Former Bridgewater councilman Hopkins sentenced in 1979 cold case

Beaver County man could spend up to 16 years in prison



More than 34 years after Catherine Janet Walsh's parents discovered her strangled on the bed in her Monaca home, her killer finally received his sentence.

Gregory Scott Hopkins, a former Bridgewater councilman who turns 68 early next month, will serve eight to 16 years in state prison, ruled Common Pleas Judge Harry E. Knafelc on Wednesday morning before a nearly full courtroom in the Beaver County Courthouse.

Justice, though decades late, was at last served, said Francesco Caltieri, now 54 but a teenager when his big sister, a woman he knew as Janet, was killed. Though it was Hopkins who was headed to prison, it was her family that received the longer sentence, Mr. Caltieri said.

Former councilman sentenced in cold-case murder

A former Bridgewater councilman convicted of third-degree homicide last fall in the 1979 killing of a Monaca woman was sentenced to eight to 16 years in prison. (Video by Andrew Rush; 2/27/2014)

"For the family that's left behind, it's a life sentence," he said Wednesday, after Hopkins, shackled and wearing an orange-and-white jumpsuit, had been led away. "The pain never goes away."

Much of the pain for many years was because Walsh's family did not know who had killed her.

The 23-year-old's body was discovered Sept. 1, 1979. Her hands were tied behind her back with a rope, and she had been strangled with a handkerchief, but otherwise there were no clues as to who caused her death, and the case went unsolved.

Then a few years ago, technology not available at the time of Walsh's death revealed DNA from seminal fluid on Walsh's nightgown, the rope around her hands and the sheet that covered her. Investigators said the DNA matched a sample taken from Hopkins, who told police that, although he had a sexual relationship with Walsh that ended a few weeks before her death, he was not responsible for her murder.

Hopkins was arrested in January 2012 and charged with Walsh's murder. His trial, lasting eight days and involving about 40 witnesses, ended in his conviction of third-degree murder in November.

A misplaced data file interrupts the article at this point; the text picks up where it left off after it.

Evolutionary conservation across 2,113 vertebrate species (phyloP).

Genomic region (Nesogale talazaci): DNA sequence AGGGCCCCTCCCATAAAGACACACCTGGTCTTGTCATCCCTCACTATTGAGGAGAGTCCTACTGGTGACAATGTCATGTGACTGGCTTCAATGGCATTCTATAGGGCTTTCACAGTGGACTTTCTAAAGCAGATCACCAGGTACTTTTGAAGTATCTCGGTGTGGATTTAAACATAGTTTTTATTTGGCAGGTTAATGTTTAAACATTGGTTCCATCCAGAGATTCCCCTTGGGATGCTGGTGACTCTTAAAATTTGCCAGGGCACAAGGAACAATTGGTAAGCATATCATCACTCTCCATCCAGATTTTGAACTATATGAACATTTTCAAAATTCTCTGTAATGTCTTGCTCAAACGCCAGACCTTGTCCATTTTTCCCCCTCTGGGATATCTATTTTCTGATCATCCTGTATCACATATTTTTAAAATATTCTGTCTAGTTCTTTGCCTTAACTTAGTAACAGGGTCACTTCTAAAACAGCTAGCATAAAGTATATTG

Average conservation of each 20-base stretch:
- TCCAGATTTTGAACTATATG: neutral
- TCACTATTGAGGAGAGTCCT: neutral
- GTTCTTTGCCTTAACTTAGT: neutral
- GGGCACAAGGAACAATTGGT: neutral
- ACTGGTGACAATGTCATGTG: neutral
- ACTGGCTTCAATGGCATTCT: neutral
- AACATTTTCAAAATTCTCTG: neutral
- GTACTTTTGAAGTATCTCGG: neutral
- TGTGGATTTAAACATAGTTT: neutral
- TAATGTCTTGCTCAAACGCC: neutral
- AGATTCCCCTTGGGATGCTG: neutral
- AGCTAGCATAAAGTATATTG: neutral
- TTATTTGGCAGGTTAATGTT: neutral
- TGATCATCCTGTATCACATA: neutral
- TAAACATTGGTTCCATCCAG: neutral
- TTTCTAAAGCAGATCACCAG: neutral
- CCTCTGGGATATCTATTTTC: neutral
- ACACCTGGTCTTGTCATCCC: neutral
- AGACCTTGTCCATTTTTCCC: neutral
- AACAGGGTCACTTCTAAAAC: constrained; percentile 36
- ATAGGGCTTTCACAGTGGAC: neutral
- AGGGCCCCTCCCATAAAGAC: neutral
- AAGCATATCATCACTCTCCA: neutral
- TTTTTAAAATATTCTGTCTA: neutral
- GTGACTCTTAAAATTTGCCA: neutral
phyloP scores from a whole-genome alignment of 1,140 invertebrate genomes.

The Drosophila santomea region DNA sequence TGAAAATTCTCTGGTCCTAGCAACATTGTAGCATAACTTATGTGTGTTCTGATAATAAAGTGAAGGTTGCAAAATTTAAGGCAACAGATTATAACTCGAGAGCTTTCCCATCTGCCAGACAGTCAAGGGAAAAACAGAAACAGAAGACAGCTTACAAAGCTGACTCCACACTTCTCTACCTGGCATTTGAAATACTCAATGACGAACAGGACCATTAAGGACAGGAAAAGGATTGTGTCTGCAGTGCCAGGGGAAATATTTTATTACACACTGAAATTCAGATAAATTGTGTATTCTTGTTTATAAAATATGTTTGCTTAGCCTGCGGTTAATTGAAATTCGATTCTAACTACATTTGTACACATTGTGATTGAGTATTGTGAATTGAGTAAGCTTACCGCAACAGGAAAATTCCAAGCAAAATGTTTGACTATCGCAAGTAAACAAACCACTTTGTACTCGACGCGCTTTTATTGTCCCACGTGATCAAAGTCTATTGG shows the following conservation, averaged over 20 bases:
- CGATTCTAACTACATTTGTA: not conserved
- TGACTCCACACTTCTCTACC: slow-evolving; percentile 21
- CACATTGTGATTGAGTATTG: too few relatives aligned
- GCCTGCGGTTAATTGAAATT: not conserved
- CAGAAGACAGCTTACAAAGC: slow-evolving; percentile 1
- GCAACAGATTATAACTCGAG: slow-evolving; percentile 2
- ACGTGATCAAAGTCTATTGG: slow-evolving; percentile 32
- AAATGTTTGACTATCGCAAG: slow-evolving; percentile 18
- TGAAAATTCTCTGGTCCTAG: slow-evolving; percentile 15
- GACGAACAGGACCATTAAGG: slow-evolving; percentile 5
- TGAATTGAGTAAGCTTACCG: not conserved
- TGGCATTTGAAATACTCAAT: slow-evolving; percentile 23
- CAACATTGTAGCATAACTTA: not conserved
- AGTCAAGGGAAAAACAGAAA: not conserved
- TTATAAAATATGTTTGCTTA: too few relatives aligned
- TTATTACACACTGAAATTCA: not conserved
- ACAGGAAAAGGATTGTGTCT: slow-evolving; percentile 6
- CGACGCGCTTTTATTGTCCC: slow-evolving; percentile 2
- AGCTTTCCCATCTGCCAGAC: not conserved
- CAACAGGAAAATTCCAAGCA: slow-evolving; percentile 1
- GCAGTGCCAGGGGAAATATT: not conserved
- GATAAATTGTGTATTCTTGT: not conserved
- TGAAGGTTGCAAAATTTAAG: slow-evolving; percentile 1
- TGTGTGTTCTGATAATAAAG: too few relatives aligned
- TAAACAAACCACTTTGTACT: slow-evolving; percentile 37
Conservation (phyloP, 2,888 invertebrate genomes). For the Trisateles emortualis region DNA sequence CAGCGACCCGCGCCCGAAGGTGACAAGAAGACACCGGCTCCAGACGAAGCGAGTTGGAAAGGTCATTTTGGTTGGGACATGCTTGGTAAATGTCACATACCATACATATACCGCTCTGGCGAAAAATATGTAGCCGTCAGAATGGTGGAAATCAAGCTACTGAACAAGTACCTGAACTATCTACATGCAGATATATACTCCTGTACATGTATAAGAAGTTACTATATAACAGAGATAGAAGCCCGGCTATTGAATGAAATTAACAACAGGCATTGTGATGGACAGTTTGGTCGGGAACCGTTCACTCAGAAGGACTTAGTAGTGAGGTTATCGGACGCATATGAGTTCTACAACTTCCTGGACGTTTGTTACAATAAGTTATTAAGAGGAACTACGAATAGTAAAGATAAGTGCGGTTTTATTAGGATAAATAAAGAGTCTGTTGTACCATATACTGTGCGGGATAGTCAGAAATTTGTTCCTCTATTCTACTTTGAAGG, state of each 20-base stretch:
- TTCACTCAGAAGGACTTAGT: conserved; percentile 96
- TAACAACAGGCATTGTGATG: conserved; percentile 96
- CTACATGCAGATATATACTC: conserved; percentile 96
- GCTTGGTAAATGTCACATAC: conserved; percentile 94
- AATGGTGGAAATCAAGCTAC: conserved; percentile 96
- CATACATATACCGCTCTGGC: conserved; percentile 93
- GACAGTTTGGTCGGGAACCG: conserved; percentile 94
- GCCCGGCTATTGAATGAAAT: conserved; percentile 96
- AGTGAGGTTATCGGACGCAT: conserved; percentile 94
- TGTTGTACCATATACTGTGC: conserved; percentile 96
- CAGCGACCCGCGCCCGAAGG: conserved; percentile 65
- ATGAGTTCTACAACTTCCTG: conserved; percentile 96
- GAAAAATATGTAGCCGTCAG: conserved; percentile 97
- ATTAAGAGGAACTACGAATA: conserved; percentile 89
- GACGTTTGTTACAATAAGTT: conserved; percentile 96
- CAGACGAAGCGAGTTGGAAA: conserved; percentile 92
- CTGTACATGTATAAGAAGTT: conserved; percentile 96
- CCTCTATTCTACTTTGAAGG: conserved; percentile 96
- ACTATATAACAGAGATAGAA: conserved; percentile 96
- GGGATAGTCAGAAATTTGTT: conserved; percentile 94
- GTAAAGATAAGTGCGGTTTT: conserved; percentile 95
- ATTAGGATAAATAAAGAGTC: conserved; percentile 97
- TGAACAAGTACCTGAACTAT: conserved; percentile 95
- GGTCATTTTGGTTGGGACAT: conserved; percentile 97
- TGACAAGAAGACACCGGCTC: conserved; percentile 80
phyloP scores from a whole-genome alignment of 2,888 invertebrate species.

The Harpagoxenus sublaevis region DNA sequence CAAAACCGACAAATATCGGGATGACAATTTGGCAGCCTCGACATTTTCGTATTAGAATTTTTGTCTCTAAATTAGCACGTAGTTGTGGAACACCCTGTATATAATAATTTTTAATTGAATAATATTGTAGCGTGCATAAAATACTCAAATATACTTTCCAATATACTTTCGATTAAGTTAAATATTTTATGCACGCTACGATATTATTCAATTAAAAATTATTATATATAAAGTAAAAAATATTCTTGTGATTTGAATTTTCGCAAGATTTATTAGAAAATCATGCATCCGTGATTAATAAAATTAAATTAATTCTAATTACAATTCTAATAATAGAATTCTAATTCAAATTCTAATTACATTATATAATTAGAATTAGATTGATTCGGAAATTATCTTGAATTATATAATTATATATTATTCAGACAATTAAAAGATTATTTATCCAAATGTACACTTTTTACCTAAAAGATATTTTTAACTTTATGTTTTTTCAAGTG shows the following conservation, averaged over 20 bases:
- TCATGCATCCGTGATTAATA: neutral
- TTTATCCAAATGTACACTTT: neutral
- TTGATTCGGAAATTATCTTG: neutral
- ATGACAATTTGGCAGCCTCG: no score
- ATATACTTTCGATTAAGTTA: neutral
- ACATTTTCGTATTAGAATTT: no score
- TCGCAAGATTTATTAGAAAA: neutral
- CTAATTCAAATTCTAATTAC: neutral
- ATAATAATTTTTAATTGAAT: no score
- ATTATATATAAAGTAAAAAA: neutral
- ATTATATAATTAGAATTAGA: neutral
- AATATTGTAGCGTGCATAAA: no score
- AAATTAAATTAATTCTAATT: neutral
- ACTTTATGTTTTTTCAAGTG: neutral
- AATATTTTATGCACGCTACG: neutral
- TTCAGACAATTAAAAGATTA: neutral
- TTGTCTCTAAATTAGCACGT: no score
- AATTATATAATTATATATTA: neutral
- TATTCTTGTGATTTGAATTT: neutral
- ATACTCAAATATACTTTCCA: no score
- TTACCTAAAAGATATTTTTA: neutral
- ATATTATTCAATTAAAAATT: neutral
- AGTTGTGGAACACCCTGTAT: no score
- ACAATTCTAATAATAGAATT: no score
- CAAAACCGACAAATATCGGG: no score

Three months later, he was back in the same courtroom, this time to hear his sentence. He heard, too, from two family members and one friend of Walsh's, who urged Judge Knafelc to give Hopkins the maximum sentence for his crime -- 10 to 20 years.

Susan Niedergal of Beaver, a childhood friend of Walsh's who served as maid of honor at her wedding, called Hopkins a "monster."

"It changed me, who I am as a person," said Ms. Niedergal, about the death of a friend she said was like a sister. "There's a pain that never goes away."

For Scott Walsh, too, the pain of losing the woman who was his wife has been unrelenting, he told the court. The Walshes were estranged at the time of Janet's death, and for a time, Mr. Walsh was considered a suspect.

But in the sentencing hearing, Mr. Walsh focused on the happiness of the earlier days with the woman he described as his high school sweetheart, showing the judge pictures of the two of them from the proms they attended together.

"There's not a day that goes by that I don't think about it," said Mr. Walsh, who said he has suffered from anxiety and depression since the 1979 crime. "It's with me all the time."

It's also never left the mind of Mr. Caltieri, Walsh's younger brother.

"That event ruined my life," he told the judge.

Mr. Caltieri said he became paranoid, not knowing who had killed his sister.

His family, torn apart by Walsh's death, grew smaller over the years as they waited for some answer to her death. His mother, who "became a hollow shell" after her daughter's death, died about a decade ago, Mr. Caltieri said. His older brother, Joe, died more than two years ago, he said. And last summer, after Hopkins was arrested but before the trial began, his father died at age 92.

Facing his sister's killer in the courtroom Wednesday, Mr. Caltieri said his faith told him the right thing to do was to pray for Hopkins and to forgive him.

"I'm trying to be a good Catholic. I'm trying to be a good Christian," said Mr. Caltieri, looking at Hopkins. "But I'm not praying for you. You, sir, can go straight to hell."

Two Beaver County residents spoke in defense of Hopkins, including Dennis Bevington, a Bridgewater councilman who said Hopkins helped make his home handicap-accessible, free of charge, a few years ago when Mr. Bevington's 21-year-old son fell from a roof and was paralyzed.

Judge Knafelc said he considered the victim impact statements as well as letters he had received from Walsh's family and from the family, friends, neighbors and business associates of Hopkins, in making his decision. The judge said Hopkins should serve eight to 16 years, with credit given for the time he served in jail already, which is about a year.

Hopkins also was ordered to pay a $10,000 fine, $3,000 to Walsh's family for funeral costs and court fees for the prosecution.

Chad Bowers, one of the attorneys for Hopkins, said his client, who expressed remorse for Walsh's death in a pre-sentencing letter but has always maintained his innocence, was hoping for a lesser sentence.

"We'll be fighting on," he said, adding that an appeal is planned.

Frank Martocci, assistant district attorney for Beaver County, said he was "satisfied" with the judge's decision, even though he asked for a sentence of 10 to 20 years, the maximum that could be given for the 1979 crime. Today, the maximum for the same crime is 20 to 40 years, he said.

It wasn't as long as he would have liked, but Mr. Caltieri said he was still pleased by the sentence.

"When the sentence was read, in my head I said, 'We got him, Jan, he's done.' "


Kaitlynn Riely: kriely@post-gazette.com or 412-263-1707. First Published February 26, 2014 11:44 AM


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